What are the best Historic Sites in Israel?
Caesarea or “Keysarya” was an Ancient Roman city which is now a large archaeological site in Israel. It was King Herod the Great who named the city Caesarea – after Augustus Caesar - and who endowed it with the majority of its great public buildings, infrastructure and monuments from 22 BC.
Today, Caesarea offers so much to see, including a large amphitheatre overlooking the ocean and an extensive labyrinth of ruins. Some of the most imposing remains at Caesarea are its Crusader fortifications.
Nearby, visitors can also explore the stunning remains of the Caesarea Aqueduct. Unless willing to hike for quite a while, it’s best to drive to this site. Overall, a trip to Caesarea can last anywhere from one to three hours and makes for a truly excellent day out.
2. Yad Vashem
Yad Vashem in Jerusalem is a museum and a memorial of the Holocaust, in which over six million Jews, and at least five million from other ethnic groups, were murdered in an act of genocide perpetrated by the Nazis.
Beginning with the persecution of the Jews in Germany in 1933, the Nazis began a campaign in which Jews and other social and ethnic groups were taken into forced labour and extermination camps, suffering torture, intolerable conditions and mass executions.
Through exhibits including photographs, victims’ accounts, art installations and information panels, Yad Vashem offers a moving – and harrowing – account of the events of the Holocaust.
The fortress of Masada, which rises majestically above the Dead Sea, was originally built in 150BC. The original structure was renovated by Herod the Great in 43BC in order to improve its capacity to withstand drawn-out sieges.
In 66AD, Masada was the site of the last stand of the Jewish Zealots against the Romans after they had fled Jerusalem. Today the site clearly marks out the passage of the siege. Visitors can see the archeological remains of the fortress and those of the surrounding Roman camps.
The site, which has a breathtaking view of the area, is regularly walked in the early hours of the morning in order for visitors to witness the rising of the sun. Visitors can view a wealth of ruins at Masada, a sound and light show telling the story of the siege as well as visiting the new Masada Museum.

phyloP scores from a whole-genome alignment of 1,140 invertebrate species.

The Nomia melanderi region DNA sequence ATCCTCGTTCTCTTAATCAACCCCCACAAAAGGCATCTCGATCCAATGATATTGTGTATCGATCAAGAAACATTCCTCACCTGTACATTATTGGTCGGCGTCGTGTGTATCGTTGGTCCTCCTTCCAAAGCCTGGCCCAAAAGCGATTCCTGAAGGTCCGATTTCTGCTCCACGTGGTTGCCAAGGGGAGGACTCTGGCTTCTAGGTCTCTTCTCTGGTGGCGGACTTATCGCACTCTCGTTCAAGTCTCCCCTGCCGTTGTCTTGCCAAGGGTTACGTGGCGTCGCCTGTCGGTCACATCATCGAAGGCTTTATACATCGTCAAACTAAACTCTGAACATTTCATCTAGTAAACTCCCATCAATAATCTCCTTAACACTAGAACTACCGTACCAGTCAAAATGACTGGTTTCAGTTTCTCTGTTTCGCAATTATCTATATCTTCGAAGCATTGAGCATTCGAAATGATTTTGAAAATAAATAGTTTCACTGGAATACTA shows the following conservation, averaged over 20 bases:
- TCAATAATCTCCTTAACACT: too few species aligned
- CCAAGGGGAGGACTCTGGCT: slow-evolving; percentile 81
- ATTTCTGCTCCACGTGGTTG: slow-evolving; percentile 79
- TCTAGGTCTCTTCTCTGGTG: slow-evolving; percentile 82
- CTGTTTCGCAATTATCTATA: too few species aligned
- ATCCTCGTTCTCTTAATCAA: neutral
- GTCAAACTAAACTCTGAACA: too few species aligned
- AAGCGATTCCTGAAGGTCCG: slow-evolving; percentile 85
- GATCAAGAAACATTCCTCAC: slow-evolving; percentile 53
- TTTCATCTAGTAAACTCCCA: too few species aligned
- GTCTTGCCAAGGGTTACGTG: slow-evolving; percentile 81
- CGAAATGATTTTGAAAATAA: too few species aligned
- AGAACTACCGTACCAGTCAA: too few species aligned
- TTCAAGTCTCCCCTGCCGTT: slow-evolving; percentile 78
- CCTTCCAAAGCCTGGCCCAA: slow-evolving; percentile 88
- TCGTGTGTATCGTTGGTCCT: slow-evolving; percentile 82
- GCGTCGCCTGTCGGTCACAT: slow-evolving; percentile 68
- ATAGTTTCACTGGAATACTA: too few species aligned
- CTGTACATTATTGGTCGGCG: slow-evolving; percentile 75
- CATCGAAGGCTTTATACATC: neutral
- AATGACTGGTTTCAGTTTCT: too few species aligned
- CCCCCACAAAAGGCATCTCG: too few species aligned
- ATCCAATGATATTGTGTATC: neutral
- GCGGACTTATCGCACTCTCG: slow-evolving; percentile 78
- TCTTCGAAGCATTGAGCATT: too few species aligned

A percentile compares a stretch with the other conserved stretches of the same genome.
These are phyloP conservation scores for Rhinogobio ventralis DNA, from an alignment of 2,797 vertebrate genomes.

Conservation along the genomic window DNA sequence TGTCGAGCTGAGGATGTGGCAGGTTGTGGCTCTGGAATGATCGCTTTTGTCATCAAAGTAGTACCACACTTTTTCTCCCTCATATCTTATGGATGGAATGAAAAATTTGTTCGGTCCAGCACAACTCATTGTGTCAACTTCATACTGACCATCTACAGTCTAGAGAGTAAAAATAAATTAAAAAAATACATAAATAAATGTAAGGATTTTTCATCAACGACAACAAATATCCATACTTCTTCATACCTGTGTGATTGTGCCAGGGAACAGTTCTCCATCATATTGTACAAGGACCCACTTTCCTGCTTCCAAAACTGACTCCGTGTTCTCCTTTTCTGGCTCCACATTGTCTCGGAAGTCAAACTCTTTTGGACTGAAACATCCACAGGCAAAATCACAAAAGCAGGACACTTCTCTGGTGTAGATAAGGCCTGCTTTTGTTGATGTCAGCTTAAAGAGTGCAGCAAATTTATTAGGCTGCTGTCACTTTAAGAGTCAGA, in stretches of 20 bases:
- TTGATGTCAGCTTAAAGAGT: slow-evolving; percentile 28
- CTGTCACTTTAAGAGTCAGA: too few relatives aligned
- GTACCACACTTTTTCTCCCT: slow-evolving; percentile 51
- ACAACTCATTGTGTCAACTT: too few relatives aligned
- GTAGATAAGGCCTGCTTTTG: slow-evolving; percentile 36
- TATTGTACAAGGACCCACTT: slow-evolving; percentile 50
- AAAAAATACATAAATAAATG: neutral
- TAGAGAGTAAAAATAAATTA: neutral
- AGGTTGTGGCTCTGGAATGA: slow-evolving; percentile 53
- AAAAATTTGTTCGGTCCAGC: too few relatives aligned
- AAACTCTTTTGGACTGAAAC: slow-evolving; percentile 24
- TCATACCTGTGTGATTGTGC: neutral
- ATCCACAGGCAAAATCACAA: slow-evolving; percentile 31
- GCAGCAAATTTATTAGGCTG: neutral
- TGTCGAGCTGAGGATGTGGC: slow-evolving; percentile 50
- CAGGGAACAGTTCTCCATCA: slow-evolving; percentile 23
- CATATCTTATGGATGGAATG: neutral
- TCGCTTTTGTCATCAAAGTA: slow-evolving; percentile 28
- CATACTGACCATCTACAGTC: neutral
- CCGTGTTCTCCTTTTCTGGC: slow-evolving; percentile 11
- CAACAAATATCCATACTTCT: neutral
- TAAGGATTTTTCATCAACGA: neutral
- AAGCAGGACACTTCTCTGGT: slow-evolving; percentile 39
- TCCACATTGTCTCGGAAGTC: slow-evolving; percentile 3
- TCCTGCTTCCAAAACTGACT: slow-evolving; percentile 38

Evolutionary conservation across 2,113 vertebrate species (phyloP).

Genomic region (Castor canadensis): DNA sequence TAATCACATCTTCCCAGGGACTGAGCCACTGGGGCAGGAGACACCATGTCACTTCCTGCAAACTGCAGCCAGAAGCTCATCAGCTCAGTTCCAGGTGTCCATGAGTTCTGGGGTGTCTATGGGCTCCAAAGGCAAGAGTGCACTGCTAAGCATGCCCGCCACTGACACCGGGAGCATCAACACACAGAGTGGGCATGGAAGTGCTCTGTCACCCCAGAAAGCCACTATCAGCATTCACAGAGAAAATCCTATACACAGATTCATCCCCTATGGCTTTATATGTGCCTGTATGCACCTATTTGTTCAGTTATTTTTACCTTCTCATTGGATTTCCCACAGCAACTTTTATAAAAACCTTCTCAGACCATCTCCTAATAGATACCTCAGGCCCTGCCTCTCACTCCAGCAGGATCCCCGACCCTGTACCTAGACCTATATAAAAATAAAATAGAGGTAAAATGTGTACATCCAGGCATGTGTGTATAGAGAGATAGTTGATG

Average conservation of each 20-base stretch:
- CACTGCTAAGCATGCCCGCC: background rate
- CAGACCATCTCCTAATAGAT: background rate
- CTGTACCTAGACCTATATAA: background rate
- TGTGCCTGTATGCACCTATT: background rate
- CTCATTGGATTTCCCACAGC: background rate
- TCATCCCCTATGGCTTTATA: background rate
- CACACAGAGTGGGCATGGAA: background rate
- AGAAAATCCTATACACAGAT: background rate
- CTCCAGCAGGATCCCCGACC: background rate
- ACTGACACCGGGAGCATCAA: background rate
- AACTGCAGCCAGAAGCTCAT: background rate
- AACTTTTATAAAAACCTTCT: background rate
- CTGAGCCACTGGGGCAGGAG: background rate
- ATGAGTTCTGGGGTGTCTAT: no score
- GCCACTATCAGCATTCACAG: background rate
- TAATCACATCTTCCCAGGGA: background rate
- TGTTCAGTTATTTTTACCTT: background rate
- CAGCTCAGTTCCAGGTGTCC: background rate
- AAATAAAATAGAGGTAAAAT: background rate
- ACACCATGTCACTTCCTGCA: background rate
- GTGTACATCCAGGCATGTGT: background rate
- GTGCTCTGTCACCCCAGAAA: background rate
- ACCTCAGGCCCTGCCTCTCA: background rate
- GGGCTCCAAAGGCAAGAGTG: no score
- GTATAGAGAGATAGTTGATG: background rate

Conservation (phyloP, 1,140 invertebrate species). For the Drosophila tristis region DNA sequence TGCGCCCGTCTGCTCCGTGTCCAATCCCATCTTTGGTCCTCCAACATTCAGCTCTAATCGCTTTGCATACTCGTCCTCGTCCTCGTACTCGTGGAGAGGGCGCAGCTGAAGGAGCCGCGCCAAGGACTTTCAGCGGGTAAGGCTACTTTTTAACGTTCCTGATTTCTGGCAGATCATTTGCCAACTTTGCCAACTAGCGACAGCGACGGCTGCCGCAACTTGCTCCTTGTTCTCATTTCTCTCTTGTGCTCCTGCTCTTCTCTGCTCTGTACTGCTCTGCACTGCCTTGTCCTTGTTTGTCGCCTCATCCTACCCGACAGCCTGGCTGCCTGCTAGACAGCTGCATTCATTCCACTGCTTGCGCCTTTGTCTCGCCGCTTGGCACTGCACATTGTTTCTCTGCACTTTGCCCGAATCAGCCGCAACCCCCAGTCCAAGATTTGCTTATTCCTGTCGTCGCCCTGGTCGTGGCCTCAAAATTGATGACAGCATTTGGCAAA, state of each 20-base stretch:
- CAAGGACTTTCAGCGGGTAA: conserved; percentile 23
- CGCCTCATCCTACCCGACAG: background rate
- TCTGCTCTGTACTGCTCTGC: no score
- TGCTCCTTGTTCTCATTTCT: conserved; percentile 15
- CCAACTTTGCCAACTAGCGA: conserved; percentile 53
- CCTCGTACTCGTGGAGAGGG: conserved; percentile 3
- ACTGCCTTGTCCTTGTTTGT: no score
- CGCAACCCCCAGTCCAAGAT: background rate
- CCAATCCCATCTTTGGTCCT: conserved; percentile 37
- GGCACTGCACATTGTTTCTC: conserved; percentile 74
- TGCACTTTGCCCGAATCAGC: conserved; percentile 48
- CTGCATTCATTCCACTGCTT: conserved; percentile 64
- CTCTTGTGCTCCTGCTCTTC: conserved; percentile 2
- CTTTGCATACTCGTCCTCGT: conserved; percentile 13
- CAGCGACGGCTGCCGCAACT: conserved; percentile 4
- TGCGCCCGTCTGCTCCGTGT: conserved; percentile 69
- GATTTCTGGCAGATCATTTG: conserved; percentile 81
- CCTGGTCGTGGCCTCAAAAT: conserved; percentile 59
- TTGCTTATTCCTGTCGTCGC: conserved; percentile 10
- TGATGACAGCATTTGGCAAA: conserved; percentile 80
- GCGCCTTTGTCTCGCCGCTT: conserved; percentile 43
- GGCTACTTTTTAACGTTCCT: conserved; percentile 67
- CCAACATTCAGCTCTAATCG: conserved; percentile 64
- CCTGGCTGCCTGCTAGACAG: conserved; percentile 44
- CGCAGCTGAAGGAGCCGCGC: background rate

4. Rabin Square
Rabin Square (Kikar Rabin) is a large public plaza in Tel Aviv, Israel. Formerly called Israel Kings’ Square, it was renamed Rabin Square after Prime Minister Yitzhak Rabin, who was assassinated there in 1995.
The assassination of Prime Minister Rabin took place on 4 November of that year during a peace rally just after he had given a speech. This speech is now engraved at the top of the stairs at Rabin Square in Hebrew, English and Arabic.
Today Rabin Square has a memorial to Yitzhak Rabin and still bears much of the pro-peace graffiti which was created following his death. Centrally located in Tel Aviv, Rabin Square still serves as a popular spot for demonstrations, peace rallies, exhibitions and public gatherings however on most days it looks like a typical city plaza. It is also neighboured by City Hall as well as several main streets.
Avdat or “Ovdat” is an archaeological site in Israel which houses the pretty remains of an ancient Nabatean city later inhabited by the Romans, the Byzantines and the Arabs. It initially formed part of the trading route known as the Incense Route which ran from the Mediterranean to south Arabia and which peaked from the 3rd to the 2nd centuries BC. The main commodities along this route were frankincense, myrrh and spices.
Avdat prospered under the Nabateans from 30 BC to 9 BC, during the reign of King Aretas IV, but needed to be rebuilt after it was destroyed by Arab tribes in the late first century BC. This was carried out under Nabatean King Rabbel. However, in 106 AD, during Rabbel’s reign, Avdat was captured by the Romans. In the seventh century it was taken by the Arabs.